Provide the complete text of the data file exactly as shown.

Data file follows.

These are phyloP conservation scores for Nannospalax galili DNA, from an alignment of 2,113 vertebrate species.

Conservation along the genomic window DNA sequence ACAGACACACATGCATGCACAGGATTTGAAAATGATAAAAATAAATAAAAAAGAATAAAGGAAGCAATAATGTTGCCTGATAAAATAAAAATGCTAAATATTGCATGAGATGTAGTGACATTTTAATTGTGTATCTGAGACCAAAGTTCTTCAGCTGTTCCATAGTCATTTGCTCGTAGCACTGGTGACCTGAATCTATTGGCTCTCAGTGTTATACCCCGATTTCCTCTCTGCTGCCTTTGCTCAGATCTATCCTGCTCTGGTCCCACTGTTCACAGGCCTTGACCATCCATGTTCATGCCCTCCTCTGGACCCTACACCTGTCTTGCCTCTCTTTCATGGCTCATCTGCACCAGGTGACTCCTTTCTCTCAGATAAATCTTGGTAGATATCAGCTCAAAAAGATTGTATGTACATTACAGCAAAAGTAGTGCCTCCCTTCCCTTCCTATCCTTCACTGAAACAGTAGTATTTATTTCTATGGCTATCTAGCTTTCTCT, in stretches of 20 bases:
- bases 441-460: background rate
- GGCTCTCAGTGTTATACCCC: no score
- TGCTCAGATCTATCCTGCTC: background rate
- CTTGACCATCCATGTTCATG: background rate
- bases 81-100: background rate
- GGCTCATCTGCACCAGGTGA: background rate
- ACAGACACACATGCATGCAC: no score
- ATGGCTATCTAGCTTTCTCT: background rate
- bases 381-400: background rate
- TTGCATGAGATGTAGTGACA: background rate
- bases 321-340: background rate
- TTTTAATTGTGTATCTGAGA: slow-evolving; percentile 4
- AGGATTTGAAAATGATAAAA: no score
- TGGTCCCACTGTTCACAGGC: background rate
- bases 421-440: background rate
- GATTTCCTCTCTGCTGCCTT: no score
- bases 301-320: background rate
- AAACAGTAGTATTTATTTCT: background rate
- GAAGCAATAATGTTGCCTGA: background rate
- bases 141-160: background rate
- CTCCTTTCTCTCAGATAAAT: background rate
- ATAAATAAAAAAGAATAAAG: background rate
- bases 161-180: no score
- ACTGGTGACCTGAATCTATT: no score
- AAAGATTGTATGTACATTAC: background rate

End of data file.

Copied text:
These are phyloP conservation scores for Nannospalax galili DNA, from an alignment of 2,113 vertebrate species.

Conservation along the genomic window DNA sequence ACAGACACACATGCATGCACAGGATTTGAAAATGATAAAAATAAATAAAAAAGAATAAAGGAAGCAATAATGTTGCCTGATAAAATAAAAATGCTAAATATTGCATGAGATGTAGTGACATTTTAATTGTGTATCTGAGACCAAAGTTCTTCAGCTGTTCCATAGTCATTTGCTCGTAGCACTGGTGACCTGAATCTATTGGCTCTCAGTGTTATACCCCGATTTCCTCTCTGCTGCCTTTGCTCAGATCTATCCTGCTCTGGTCCCACTGTTCACAGGCCTTGACCATCCATGTTCATGCCCTCCTCTGGACCCTACACCTGTCTTGCCTCTCTTTCATGGCTCATCTGCACCAGGTGACTCCTTTCTCTCAGATAAATCTTGGTAGATATCAGCTCAAAAAGATTGTATGTACATTACAGCAAAAGTAGTGCCTCCCTTCCCTTCCTATCCTTCACTGAAACAGTAGTATTTATTTCTATGGCTATCTAGCTTTCTCT, in stretches of 20 bases:
- bases 441-460: background rate
- GGCTCTCAGTGTTATACCCC: no score
- TGCTCAGATCTATCCTGCTC: background rate
- CTTGACCATCCATGTTCATG: background rate
- bases 81-100: background rate
- GGCTCATCTGCACCAGGTGA: background rate
- ACAGACACACATGCATGCAC: no score
- ATGGCTATCTAGCTTTCTCT: background rate
- bases 381-400: background rate
- TTGCATGAGATGTAGTGACA: background rate
- bases 321-340: background rate
- TTTTAATTGTGTATCTGAGA: slow-evolving; percentile 4
- AGGATTTGAAAATGATAAAA: no score
- TGGTCCCACTGTTCACAGGC: background rate
- bases 421-440: background rate
- GATTTCCTCTCTGCTGCCTT: no score
- bases 301-320: background rate
- AAACAGTAGTATTTATTTCT: background rate
- GAAGCAATAATGTTGCCTGA: background rate
- bases 141-160: background rate
- CTCCTTTCTCTCAGATAAAT: background rate
- ATAAATAAAAAAGAATAAAG: background rate
- bases 161-180: no score
- ACTGGTGACCTGAATCTATT: no score
- AAAGATTGTATGTACATTAC: background rate